Thursday, 1 November 2007

Suncorp Management Underestimate Shareholders

From the Sydney Morning Herald:

Suncorp admits it got it wrong

THE newly-expanded insurance and banking combine, Suncorp-Metway, yesterday survived an investor rebellion over its plans to hand performance-free shares worth up to $5.3 million to chief executive John Mulcahy but not before admitting it had handled the issue badly....

In all, the new contract could deliver Mr Mulcahy an extra $7.6 million over and above his old deal through to 2010....

As a non-binding vote, the board could not be forced to go back on its deal with Mr Mulcahy. But Mr Story accepted the blame for misreading the mood of investors and said their concerns would be reflected in any future reshaping of Suncorp's executive payments.

"We accept that these matters were not handled well by us in that the same objectives could have been achieved by the utilisation of a different structure without impact on the principle," he told shareholders....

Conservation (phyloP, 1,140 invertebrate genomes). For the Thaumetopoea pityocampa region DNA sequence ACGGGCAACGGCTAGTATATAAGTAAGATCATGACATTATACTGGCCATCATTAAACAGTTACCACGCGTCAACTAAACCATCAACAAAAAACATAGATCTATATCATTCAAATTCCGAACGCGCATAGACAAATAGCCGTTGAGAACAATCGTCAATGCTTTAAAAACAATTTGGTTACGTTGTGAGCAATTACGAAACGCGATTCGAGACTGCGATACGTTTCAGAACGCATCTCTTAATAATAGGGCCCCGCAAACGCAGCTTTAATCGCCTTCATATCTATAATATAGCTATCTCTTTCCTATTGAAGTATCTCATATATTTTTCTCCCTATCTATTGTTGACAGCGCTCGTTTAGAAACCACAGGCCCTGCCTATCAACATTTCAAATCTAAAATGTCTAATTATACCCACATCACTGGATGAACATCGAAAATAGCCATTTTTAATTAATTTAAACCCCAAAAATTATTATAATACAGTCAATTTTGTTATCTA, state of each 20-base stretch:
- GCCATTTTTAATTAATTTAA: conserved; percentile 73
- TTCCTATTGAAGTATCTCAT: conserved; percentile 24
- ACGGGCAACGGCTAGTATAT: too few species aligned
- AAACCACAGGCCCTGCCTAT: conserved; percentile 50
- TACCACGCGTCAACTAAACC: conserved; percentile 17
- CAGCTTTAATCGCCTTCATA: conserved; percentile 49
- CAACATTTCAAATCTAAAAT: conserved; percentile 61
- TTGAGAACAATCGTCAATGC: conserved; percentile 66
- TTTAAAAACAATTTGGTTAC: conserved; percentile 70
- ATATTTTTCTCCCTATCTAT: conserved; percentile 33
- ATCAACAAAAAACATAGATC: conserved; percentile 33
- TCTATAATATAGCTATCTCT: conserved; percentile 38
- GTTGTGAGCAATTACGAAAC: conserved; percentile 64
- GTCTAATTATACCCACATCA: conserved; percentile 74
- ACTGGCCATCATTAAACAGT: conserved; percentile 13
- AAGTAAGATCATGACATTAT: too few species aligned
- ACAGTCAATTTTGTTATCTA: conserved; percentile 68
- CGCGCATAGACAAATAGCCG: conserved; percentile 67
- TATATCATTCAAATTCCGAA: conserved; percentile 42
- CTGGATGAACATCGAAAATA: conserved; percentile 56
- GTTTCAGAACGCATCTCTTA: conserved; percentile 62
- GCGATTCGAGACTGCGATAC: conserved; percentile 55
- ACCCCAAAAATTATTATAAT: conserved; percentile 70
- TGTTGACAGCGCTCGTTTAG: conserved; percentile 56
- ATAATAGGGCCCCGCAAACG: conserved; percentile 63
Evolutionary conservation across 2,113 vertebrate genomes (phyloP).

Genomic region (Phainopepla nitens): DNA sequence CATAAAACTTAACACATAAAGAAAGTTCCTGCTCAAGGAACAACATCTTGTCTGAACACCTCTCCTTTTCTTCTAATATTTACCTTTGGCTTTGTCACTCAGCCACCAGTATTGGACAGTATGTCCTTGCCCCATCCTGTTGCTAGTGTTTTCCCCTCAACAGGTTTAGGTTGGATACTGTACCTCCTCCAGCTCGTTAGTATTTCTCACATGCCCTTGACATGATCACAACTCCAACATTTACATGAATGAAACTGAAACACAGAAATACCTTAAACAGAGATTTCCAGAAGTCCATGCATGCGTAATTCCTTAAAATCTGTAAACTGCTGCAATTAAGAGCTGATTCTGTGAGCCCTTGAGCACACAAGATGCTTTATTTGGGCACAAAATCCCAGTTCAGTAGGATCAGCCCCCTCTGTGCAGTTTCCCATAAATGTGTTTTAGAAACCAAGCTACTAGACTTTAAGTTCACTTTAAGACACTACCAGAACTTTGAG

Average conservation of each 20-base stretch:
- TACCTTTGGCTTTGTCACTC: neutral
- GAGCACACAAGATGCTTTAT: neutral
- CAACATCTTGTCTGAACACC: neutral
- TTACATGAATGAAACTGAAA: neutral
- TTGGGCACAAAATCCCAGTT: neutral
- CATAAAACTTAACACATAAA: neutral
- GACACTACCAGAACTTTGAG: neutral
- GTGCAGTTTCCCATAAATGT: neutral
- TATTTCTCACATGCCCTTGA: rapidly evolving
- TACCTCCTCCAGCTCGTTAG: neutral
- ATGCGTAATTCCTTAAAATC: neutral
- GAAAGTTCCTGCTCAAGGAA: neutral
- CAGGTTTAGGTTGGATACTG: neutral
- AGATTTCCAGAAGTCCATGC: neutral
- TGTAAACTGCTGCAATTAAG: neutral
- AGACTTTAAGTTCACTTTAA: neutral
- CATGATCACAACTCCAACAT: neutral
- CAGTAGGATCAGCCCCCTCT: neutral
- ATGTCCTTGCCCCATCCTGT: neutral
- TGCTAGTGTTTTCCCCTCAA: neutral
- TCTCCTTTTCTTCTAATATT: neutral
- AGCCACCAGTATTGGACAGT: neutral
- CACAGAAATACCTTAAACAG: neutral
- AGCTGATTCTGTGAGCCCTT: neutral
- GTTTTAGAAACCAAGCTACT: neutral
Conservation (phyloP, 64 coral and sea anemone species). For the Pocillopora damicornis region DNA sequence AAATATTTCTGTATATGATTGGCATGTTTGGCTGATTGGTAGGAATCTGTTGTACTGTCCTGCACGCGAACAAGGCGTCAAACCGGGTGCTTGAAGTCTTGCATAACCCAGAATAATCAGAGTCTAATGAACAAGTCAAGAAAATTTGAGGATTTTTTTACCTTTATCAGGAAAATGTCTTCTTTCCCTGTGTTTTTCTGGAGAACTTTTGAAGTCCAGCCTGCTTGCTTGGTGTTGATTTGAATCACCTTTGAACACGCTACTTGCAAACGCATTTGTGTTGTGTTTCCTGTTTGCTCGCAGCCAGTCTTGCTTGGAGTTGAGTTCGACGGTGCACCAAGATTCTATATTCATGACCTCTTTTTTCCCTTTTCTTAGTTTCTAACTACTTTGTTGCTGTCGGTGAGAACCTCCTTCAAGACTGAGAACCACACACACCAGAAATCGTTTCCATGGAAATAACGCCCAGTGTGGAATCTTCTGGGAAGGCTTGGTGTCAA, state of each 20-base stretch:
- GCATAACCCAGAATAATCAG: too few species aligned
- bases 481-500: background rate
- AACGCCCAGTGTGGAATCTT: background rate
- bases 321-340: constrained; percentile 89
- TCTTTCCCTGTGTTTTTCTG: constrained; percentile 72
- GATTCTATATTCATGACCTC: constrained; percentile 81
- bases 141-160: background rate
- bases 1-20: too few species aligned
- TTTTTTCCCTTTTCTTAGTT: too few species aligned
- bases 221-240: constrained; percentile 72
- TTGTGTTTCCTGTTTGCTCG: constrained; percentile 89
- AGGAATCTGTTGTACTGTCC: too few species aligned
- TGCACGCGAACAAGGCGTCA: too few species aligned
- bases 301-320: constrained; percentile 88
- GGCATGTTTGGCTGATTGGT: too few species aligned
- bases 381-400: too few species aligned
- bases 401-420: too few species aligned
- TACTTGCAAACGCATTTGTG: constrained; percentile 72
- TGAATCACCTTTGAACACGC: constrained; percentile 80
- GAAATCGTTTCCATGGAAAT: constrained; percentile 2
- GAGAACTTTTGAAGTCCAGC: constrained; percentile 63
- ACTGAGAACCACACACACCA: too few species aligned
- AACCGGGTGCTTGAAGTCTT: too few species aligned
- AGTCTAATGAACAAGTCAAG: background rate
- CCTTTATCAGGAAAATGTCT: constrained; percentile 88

The remuneration report also outlined "sweetheart" arrangements for another 37 senior executives worth a total of $9 million between them if they stay in place until next October.
I must admit to being pleasantly surprised by these events. Institutional shareholder's usually act as a rubber stamp on management remuneration packages. It's nice to see shareholders actually raising objections to being fleeced by the people who are supposed to run the company for their (the shareholders) benefit.

The last thing Australia needs is a corporate culture like Wall Street where a CEO who loses $8.4 billion in a single quarter can walk away with $160 million in severance pay. Hopefully the Suncorp (SUN) saga will send a message to other companies that shareholders won't put up with the brazen theft of their wealth. Unfortunately incidents like the one at Suncorp are still the exception rather than the rule.